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ECN Brainstorm: Portable Power

Mon, 10/29/2007 - 12:14pm

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Welcome to Brainstorm, our new editorial roundtable feature. Bringing together multiple viewpoints on a single issue, Brainstorm provides you with a variety of opinions from all the points of the compass. In addition, we give you the chance to add your own thoughts to the mix along with those of your fellow readers.

The October issue features commentary from experts in the field of portable power who answered the following questions asked by the ECN editorial staff: What do you consider to be the most important factors that will further the development of power management in portable systems? What do you think are some of the customer misconceptions about power management that must overcome to move the industry forward?

Mel Berman, Lambda Americas, Inc.LambdaLambda_brain_web.jpg
"...It is obvious that battery technology advances will play a major role in the development of portable devices and systems. As the newer battery technologies come to fruition, the power management controls and ICs will need to adapt in order to maximize the battery’s power-on time, reduce the recharge time, and extend its useful life. ...Within the portable devices, the DC/DC and POL (point-of-load) converters' improved efficiencies will play a major role in reducing any wasted energy drains from the battery. "The OEM may not be aware of the power management techniques that can best facilitate these results. Many times we hear about customer dissatisfaction with short-battery operate times, long recharge-times, and even catastrophic failures of the products, which in some cases may have been avoided by the use of improved power management and monitoring techniques." Click here for complete comment 
  

brain_dbagg_web.jpgDave Baggaley, Inspired Energy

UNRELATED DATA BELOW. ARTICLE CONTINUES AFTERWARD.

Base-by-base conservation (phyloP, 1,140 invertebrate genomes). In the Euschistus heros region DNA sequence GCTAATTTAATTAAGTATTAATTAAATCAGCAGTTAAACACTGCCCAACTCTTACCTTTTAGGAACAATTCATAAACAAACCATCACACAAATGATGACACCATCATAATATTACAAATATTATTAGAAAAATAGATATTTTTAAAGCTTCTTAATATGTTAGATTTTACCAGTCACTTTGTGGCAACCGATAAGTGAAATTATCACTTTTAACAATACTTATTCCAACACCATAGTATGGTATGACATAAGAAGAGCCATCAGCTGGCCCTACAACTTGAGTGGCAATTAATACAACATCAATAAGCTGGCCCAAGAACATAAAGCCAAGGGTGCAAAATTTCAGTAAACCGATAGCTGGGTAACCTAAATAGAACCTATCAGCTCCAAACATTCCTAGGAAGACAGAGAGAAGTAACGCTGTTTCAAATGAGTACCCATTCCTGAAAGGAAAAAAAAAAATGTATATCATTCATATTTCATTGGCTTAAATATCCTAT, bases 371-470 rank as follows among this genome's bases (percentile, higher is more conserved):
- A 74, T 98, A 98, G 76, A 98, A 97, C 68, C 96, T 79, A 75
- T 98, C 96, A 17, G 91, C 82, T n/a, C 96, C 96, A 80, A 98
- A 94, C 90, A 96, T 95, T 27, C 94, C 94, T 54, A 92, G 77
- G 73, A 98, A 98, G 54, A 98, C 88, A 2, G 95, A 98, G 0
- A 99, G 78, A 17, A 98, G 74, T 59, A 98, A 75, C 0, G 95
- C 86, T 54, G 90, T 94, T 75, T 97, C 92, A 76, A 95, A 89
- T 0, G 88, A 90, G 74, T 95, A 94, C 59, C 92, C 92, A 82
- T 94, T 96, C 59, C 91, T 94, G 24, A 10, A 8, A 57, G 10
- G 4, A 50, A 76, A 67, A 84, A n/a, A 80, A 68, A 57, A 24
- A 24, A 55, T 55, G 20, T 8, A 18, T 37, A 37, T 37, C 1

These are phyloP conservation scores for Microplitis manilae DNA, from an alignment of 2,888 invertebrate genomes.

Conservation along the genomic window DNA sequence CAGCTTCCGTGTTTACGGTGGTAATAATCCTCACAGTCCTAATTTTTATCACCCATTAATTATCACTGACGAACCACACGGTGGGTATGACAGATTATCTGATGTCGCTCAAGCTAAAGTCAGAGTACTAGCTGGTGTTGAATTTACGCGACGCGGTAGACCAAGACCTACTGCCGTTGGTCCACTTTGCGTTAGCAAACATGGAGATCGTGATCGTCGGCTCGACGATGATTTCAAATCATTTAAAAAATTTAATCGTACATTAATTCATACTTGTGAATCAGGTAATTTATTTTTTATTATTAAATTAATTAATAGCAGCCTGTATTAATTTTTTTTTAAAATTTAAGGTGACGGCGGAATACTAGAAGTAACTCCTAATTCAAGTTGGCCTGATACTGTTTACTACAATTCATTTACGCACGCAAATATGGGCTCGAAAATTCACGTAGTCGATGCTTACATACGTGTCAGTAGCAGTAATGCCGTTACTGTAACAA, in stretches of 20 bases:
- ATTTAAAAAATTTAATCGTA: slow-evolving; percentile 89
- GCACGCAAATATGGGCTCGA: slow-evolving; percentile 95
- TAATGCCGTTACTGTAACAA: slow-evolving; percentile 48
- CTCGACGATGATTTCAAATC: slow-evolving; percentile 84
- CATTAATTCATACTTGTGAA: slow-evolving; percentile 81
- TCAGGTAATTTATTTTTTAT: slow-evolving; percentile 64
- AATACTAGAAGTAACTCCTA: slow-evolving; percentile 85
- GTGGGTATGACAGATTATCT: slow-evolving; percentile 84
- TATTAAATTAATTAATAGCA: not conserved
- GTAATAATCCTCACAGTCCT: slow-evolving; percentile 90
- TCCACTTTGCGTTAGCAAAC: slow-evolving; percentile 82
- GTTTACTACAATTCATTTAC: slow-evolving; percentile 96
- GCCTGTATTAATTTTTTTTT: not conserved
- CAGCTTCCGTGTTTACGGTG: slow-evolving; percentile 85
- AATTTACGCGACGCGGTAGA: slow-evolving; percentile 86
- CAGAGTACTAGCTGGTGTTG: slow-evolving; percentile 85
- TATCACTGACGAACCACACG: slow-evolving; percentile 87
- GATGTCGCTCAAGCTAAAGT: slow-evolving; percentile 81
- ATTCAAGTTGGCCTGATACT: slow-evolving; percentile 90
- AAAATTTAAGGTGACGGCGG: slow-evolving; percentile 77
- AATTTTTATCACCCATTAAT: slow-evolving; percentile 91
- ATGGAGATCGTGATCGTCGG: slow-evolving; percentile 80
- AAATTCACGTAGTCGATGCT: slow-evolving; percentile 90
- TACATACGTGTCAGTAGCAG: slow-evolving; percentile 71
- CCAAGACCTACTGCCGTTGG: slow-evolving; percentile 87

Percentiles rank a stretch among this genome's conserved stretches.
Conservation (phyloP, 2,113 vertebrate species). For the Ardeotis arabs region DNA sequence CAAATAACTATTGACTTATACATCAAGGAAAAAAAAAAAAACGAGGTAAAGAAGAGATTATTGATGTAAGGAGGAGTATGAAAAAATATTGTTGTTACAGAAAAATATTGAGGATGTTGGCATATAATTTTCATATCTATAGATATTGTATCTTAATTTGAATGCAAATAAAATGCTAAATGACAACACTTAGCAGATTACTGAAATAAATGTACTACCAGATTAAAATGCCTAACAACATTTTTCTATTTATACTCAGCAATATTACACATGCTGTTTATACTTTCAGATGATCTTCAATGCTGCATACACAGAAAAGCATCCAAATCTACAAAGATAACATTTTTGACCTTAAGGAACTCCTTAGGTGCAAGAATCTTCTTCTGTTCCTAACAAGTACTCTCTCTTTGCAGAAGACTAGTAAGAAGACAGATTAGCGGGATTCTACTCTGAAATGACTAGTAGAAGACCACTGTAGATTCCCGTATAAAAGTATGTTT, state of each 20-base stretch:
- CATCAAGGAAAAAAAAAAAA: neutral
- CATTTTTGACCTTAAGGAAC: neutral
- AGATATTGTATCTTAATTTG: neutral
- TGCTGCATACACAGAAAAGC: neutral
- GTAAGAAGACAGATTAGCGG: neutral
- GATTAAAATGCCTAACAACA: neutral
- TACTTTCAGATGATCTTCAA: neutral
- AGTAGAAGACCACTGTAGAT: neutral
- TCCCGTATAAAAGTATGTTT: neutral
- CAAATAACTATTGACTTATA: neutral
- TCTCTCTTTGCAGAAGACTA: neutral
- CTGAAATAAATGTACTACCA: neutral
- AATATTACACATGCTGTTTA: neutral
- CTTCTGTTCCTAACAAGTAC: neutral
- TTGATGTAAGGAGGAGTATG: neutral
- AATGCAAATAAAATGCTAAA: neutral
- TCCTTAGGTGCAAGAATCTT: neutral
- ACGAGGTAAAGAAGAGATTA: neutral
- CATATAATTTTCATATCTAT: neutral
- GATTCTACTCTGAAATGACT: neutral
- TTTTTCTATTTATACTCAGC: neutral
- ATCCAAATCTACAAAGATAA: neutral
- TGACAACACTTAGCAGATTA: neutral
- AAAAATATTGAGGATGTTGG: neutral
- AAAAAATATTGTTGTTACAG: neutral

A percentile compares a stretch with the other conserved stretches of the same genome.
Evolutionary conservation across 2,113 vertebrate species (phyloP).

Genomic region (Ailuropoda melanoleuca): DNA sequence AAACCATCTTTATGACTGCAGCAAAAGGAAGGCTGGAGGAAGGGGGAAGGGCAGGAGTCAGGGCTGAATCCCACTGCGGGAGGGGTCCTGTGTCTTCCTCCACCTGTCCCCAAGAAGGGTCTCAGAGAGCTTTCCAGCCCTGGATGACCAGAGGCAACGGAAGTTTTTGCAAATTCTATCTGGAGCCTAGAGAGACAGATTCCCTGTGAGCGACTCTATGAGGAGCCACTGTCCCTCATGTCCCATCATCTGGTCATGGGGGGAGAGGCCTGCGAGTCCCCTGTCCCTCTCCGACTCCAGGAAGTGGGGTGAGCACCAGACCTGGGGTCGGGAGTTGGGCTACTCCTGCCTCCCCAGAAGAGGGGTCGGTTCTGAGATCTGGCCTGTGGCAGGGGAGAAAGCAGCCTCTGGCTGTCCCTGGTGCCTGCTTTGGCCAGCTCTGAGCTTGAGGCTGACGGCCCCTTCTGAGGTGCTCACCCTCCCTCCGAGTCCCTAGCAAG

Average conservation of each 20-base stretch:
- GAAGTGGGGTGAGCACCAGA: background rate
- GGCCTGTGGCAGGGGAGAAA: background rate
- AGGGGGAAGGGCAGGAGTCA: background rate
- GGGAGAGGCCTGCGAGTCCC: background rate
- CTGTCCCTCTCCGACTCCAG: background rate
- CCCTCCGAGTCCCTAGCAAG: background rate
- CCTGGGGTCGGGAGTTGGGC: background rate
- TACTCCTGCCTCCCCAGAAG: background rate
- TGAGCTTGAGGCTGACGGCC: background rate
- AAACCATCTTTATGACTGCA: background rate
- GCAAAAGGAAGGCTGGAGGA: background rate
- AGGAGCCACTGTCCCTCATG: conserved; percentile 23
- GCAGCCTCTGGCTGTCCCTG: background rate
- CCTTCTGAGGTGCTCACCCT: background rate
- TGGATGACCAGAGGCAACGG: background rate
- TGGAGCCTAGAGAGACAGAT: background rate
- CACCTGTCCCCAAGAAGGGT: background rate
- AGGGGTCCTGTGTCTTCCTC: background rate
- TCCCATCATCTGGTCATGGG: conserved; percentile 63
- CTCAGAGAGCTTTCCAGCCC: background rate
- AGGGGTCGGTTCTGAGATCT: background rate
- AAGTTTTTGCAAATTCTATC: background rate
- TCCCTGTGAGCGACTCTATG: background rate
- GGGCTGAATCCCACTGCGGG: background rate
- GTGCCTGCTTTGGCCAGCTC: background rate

"Chip manufacturers aim their marketing at engineers, but the real end product is a portable electronic device that works seamlessly with its smart-battery pack. What is needed is a program which reaches the marketing department in the device manufacturer. “If you implement “Q” power management, your device will be able to do “X”, “Y” & “Z”, increasing the user benefits for your device.” Click here for complete comment 
 

 Brian_web_linear.jpgTony Armstrong, Linear Technologies 
"The demands on the battery to deliver the necessary power have grown drastically. However, the batteries' form factor has remained relatively small, and only modest gains in power density have been realized. As a result, battery run-time has become a significant selling feature in most portable handheld devices creating a need for very compact and high efficiency multiple output synchronous buck converters." "The fact is that most battery-powered handheld products have used an application specific integrated circuit (ASIC, or PMIC) to deal with the requirements of battery charging, power-path control, providing multiple supply voltages, as well as protection features such as true output disconnect and accurate USB current limiting. ...Customers have adopted such an approach so they can obtain a single device that meets all of their power management needs. "However, there are also drawbacks to this approach. First of all, ASICs are manufactured on a specific wafer fabrication process, making it difficult to maximize their performance for each of these functions. Secondly, and becoming more important in these times of short, dynamic design cycles, is the long lead-time associated with the definition and development of an ASIC. It is common for a power management ASIC to take two years or more to produce from conception to delivery. During this time, the design needs for a particular product could have changed three or more times." Click here for complete comment